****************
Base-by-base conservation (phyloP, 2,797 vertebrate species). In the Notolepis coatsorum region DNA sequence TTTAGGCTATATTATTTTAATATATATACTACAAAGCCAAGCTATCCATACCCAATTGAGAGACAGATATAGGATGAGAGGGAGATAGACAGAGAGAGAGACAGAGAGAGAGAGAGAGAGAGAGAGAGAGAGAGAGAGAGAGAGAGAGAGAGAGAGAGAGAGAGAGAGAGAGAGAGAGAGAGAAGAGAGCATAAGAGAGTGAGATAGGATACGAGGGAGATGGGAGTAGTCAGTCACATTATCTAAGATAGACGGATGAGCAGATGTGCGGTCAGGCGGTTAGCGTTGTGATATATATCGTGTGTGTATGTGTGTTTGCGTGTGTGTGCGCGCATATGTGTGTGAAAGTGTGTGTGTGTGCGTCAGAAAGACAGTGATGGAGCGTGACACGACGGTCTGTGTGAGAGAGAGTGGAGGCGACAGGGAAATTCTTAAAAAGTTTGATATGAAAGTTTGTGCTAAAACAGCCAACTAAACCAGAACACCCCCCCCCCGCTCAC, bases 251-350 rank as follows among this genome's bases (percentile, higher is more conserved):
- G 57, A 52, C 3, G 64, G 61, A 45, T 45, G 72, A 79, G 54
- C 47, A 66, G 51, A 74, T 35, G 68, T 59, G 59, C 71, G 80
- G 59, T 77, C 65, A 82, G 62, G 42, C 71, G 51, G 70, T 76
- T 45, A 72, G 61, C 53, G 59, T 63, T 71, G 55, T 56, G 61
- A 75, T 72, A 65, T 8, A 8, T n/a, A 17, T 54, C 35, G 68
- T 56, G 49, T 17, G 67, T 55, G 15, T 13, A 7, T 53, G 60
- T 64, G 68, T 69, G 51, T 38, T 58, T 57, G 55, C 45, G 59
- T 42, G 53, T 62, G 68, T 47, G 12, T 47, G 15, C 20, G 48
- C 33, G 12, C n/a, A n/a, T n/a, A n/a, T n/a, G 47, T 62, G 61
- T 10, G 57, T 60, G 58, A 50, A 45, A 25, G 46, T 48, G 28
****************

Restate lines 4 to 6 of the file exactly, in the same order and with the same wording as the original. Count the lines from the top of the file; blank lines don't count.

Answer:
- G 59, T 77, C 65, A 82, G 62, G 42, C 71, G 51, G 70, T 76
- T 45, A 72, G 61, C 53, G 59, T 63, T 71, G 55, T 56, G 61
- A 75, T 72, A 65, T 8, A 8, T n/a, A 17, T 54, C 35, G 68